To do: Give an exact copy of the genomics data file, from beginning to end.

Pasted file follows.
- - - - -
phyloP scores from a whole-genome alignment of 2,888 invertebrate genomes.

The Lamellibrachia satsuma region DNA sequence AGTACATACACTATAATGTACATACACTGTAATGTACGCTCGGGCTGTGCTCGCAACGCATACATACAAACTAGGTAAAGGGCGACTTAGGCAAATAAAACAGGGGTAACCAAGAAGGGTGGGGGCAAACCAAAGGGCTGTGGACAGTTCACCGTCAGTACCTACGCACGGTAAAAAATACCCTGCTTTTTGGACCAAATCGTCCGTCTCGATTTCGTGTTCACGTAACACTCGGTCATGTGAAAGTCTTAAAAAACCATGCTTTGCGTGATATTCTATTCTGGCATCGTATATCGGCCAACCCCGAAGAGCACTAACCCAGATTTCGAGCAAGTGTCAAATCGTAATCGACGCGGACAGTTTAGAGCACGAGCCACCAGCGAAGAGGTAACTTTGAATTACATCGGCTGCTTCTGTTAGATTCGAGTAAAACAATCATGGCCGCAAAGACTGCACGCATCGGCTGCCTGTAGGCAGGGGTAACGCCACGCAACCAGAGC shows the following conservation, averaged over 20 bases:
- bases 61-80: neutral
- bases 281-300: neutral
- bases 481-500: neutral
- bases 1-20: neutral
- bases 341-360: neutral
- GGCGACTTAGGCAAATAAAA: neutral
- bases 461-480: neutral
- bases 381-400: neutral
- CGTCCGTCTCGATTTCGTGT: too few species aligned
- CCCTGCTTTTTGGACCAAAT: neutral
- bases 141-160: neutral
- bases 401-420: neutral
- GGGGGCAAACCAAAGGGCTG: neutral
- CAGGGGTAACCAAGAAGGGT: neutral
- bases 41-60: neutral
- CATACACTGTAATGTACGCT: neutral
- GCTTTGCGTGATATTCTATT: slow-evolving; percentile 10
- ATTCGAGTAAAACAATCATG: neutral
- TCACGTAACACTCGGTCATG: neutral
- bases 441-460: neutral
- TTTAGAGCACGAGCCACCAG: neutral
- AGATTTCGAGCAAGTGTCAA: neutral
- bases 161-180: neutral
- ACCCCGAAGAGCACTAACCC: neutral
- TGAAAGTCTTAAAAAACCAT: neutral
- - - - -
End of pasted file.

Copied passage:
phyloP scores from a whole-genome alignment of 2,888 invertebrate genomes.

The Lamellibrachia satsuma region DNA sequence AGTACATACACTATAATGTACATACACTGTAATGTACGCTCGGGCTGTGCTCGCAACGCATACATACAAACTAGGTAAAGGGCGACTTAGGCAAATAAAACAGGGGTAACCAAGAAGGGTGGGGGCAAACCAAAGGGCTGTGGACAGTTCACCGTCAGTACCTACGCACGGTAAAAAATACCCTGCTTTTTGGACCAAATCGTCCGTCTCGATTTCGTGTTCACGTAACACTCGGTCATGTGAAAGTCTTAAAAAACCATGCTTTGCGTGATATTCTATTCTGGCATCGTATATCGGCCAACCCCGAAGAGCACTAACCCAGATTTCGAGCAAGTGTCAAATCGTAATCGACGCGGACAGTTTAGAGCACGAGCCACCAGCGAAGAGGTAACTTTGAATTACATCGGCTGCTTCTGTTAGATTCGAGTAAAACAATCATGGCCGCAAAGACTGCACGCATCGGCTGCCTGTAGGCAGGGGTAACGCCACGCAACCAGAGC shows the following conservation, averaged over 20 bases:
- bases 61-80: neutral
- bases 281-300: neutral
- bases 481-500: neutral
- bases 1-20: neutral
- bases 341-360: neutral
- GGCGACTTAGGCAAATAAAA: neutral
- bases 461-480: neutral
- bases 381-400: neutral
- CGTCCGTCTCGATTTCGTGT: too few species aligned
- CCCTGCTTTTTGGACCAAAT: neutral
- bases 141-160: neutral
- bases 401-420: neutral
- GGGGGCAAACCAAAGGGCTG: neutral
- CAGGGGTAACCAAGAAGGGT: neutral
- bases 41-60: neutral
- CATACACTGTAATGTACGCT: neutral
- GCTTTGCGTGATATTCTATT: slow-evolving; percentile 10
- ATTCGAGTAAAACAATCATG: neutral
- TCACGTAACACTCGGTCATG: neutral
- bases 441-460: neutral
- TTTAGAGCACGAGCCACCAG: neutral
- AGATTTCGAGCAAGTGTCAA: neutral
- bases 161-180: neutral
- ACCCCGAAGAGCACTAACCC: neutral
- TGAAAGTCTTAAAAAACCAT: neutral